We’ve all got long holiday shopping lists. There’s mom and dad, bubbe and little sis. Add on best friends, teachers, and your significant other and that’s a lot of Hanukkah prezzies to coordinate.

But this year, we invite you to think about your Hanukkah gift list a little more broadly. There are so many people who make a huge difference in our daily lives in little ways. There’s the barista who always remembers your order. There’s the UPS driver who walks your packages up to your door, and the blogger you’ve never met who writes something that makes you cry tears of relief/recognition/happiness.

There’s the teacher you had in 5th grade who’s voice and wisdom you still hear in your head all these years later. There’s the nurse at your doctor’s office who comforted you at your last appointment, and the guy in the subway who makes your commute better by playing his fiddle.

Whatever and whoever these people are, our interactions with them make our days a little brighter. And these moments of tiny, quiet kindness bring light into our year the way the Hanukkah menorah brings light to our homes.. So this year, be ready to surprise them with a Hanukkah gift when they least expect it.

There are a million ways to achieve this goal, but here’s one idea: Make up a bunch of cards (MOO lets you make super stylish ones – or just print out something simple out on your computer) with an image you love on one side and the words “Thanks for making my day brighter. Happy Holidays” on the other. Carry a handful of them around in your bag along with some chocolates. Whenever you have an encounter with someone kind, hand over a card and a chocolate along with a smile.

You’ll make their day – and their holiday – as much as they make yours.

Keep your eyes peeled for each service gift idea – and this Hanukkah, let your spirit for volunteering last for eight days and nights!

#8Nights of Hanukkah Service: Give Information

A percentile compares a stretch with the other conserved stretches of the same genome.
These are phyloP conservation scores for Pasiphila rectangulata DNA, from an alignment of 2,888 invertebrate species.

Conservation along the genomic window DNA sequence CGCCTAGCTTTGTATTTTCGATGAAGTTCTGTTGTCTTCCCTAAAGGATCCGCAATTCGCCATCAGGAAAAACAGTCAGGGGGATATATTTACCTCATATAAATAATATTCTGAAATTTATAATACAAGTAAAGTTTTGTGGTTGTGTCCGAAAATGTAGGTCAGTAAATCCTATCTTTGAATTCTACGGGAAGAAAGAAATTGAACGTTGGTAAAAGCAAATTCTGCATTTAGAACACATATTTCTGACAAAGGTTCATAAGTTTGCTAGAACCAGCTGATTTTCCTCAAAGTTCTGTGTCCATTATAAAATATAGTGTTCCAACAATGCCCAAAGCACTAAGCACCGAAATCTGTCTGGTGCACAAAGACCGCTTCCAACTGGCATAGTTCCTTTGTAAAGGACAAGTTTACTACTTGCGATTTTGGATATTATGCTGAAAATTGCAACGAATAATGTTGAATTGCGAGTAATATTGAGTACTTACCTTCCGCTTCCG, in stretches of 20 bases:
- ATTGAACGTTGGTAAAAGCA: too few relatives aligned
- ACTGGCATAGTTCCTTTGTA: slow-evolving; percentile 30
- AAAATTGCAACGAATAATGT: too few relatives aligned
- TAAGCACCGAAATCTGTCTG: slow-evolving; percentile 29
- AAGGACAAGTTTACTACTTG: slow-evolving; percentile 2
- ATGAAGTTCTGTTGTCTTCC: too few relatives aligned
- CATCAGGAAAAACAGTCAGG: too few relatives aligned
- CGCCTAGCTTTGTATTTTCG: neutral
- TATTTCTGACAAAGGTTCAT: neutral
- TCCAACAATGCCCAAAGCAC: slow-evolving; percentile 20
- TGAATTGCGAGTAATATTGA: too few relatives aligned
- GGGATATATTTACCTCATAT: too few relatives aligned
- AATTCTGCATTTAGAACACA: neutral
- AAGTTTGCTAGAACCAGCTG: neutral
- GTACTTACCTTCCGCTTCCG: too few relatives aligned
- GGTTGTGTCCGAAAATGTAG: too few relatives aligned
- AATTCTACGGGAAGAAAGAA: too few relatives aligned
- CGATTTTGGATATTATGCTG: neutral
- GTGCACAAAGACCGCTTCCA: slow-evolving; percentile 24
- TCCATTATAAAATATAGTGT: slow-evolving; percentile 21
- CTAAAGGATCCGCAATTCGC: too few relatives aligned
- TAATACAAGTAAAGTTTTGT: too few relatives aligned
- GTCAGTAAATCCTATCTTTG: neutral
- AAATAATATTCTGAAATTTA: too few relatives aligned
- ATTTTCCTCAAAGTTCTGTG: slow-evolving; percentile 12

Join Repair the World in celebrating the #8Nights of Hanukkah service as we dedicate the Festival of Lights to helping others. Each day we will suggest a service project, donation opportunity, or other way to spread tikkun olam and get involved for the holiday. After all, Hanukkah is a holiday of miracles – why not make some? First up: give the gift of information.

Let’s face it, the news these days can be more confusing then illuminating. On this first day of Hanukkah, give your loved ones and the people in your wider community the chance to get informed and empowered with knowledge. Here’s how.

Give: Magazines. Purchase your friend a yearlong (or two years!) subscription to The New Yorker, the Economist, The Atlantic, Mother Jones, Tablet Magazine, or another magazine that offers in-depth, reported pieces on stories that matter.

Give: Books. Same idea as above, but replace a timely, thought provoking book in the place of a magazine. Ta-Nehishi Coates’ Between the World and Me and I Am Malala by Malala Yousafzai are two great options.

Give: Education. Make a donation to DonorsChoose, a website that lets classroom teachers crowdfund supplies and educational resources they need for their classrooms.

Give: Experience. Nothing teaches quite like reflecting on one’s personal experiences. Volunteer at an organization like 826, a writing and tutoring center that gives young students the incomparable opportunity to share their stories.

Keep your eyes peeled for each service gift idea – and this Hanukkah, let your spirit for volunteering last for eight days and nights!